nep-evo New Economics Papers
on Evolutionary Economics
Issue of 2008‒03‒01
four papers chosen by
Matthew Baker
City University of New York

  1. Some Evolutionary Economics of Family Partnerships By Ted Bergstrom
  2. Rational Reasoning or Adaptive Behavior? Evidence from Two-Person Beauty Contest Games By Brit Grosskopf; Rosemarie Nagel
  3. Malthusian Population Dynamics: Theory and Evidence By Quamrul Ashraf; Oded Galor
  4. Rationality and Personality in a Restaurant Entry Game: Is there an Entrepreneurial Personality Type? By Ted Bergstrom; Jon Sonstelie

  1. By: Ted Bergstrom (University of California, Santa Barbara)
    Abstract: The article focuses on the economics of family partnerships. It states an allegory involving a prehistoric couple who split their responsibilities of gathering food and building a fire to create econometric models for family behavior. In theory, monogamous couples have exactly the same interest in their reproductive success, hence completely shared interest in their children. This is not the case in practice, as a variety of marital problems, divorce, and remarriage adversely affect the equation. The observed fact that an increase in a society's wealth tends to decrease family size runs counter to evolutionary biologic theory. No one theory in economics or biology has an adequate explanation for the reduction in family size as wealth increases. A variety of outside factors, notably the decline in child mortality and the change from an agricultural to an urban society, affect the models in both disciplines.
    Keywords: economics of family, evolution, fertility,
    Date: 2007–05–01
  2. By: Brit Grosskopf; Rosemarie Nagel
    Abstract: Many experiments have shown that human subjects do not necessarily behave in line with game theoretic assumptions and solution concepts. The reasons for this non-conformity are multiple. In this paper we study the argument whether a deviation from game theory is because subjects are rational, but doubt that others are rational as well, compared to the argument that subjects, in general, are boundedly rational themselves. To distinguish these two hypotheses, we study behavior in repeated 2-person and many-person Beauty- Contest-Games which are strategically different from one another. We analyze four different treatments and observe that convergence toward equilibrium is driven by learning through the information about the other player’s choice and adaptation rather than self-initiated rational reasoning.
    Keywords: Beauty contest, Guessing game, Bounded rationality, Weak dominance, Learning
    JEL: C7 C9
    Date: 2007–06
  3. By: Quamrul Ashraf; Oded Galor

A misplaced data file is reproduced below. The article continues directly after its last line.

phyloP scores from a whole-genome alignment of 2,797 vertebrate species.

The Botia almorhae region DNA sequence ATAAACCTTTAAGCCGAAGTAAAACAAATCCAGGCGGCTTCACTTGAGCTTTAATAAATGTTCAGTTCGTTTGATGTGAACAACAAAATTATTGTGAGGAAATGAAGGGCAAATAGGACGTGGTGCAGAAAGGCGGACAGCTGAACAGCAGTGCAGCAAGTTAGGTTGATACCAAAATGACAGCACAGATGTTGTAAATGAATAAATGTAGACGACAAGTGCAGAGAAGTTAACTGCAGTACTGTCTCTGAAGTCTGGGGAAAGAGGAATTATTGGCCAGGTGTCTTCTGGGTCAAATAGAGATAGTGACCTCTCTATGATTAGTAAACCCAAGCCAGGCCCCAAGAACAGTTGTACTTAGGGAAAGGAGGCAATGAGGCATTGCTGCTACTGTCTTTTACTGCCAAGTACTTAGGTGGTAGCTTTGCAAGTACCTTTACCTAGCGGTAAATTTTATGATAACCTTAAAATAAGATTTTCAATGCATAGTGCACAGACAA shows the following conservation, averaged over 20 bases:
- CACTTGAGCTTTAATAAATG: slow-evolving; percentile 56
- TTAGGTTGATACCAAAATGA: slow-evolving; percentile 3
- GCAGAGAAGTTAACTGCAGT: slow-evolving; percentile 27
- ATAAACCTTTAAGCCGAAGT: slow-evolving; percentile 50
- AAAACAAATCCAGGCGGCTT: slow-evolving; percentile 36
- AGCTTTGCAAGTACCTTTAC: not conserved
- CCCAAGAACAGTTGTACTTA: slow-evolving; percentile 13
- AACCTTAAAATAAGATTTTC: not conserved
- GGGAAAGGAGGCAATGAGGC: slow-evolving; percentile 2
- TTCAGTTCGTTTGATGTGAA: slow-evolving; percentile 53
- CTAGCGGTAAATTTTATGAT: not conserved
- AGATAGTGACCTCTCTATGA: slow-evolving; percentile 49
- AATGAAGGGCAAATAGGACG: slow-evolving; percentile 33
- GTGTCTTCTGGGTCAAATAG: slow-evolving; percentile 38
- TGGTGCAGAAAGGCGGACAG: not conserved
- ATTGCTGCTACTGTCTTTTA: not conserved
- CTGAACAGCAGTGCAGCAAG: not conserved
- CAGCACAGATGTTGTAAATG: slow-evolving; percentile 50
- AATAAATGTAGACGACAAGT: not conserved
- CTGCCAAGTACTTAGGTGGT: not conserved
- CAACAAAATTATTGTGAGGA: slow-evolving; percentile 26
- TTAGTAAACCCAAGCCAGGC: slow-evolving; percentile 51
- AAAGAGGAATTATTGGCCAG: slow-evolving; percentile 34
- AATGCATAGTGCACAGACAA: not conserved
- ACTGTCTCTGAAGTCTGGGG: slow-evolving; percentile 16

Abstract: This paper empirically tests the existence of Malthusian population dynamics in the pre-Industrial Revolution era. The theory suggests that, during the agricultural stage of development, resource surpluses beyond the maintenance of subsistence consumption were channeled primarily into population growth. In particular, societies naturally blessed by higher land productivity would have supported larger populations, given the level of socioeconomic development. Moreover, given land productivity, societies in more advanced stages of development, as reflected by their cumulative experience with the agricultural technological paradigm since the Neolithic Revolution, would have sustained higher population densities. Using exogenous cross-country variations in the natural productivity of land and in the timing of the Neolithic Revolution, the analysis demonstrates that, in accordance with the Malthusian theory, societies that were characterized by higher land productivity and an earlier onset of agriculture had a higher population density in the time period 1-1500 CE.
    Keywords: Growth; Technological Progress; Population Dynamics; Land Productivity; Neolithic Revolution; Malthusian Stagnation
    Date: 2008
  4. By: Ted Bergstrom (University of California, Santa Barbara); Jon Sonstelie (University of California, Santa Barbara)
    Abstract: Students in a large principles class participated in a market experiment in which they had opportunities to take entrepreneurial action. These students had also taken the Meyers-Briggs personality test. We explore the relation between personality characteristics and participation decisions.
    Keywords: entrepreneurship, personality test,
    Date: 2006–08–01

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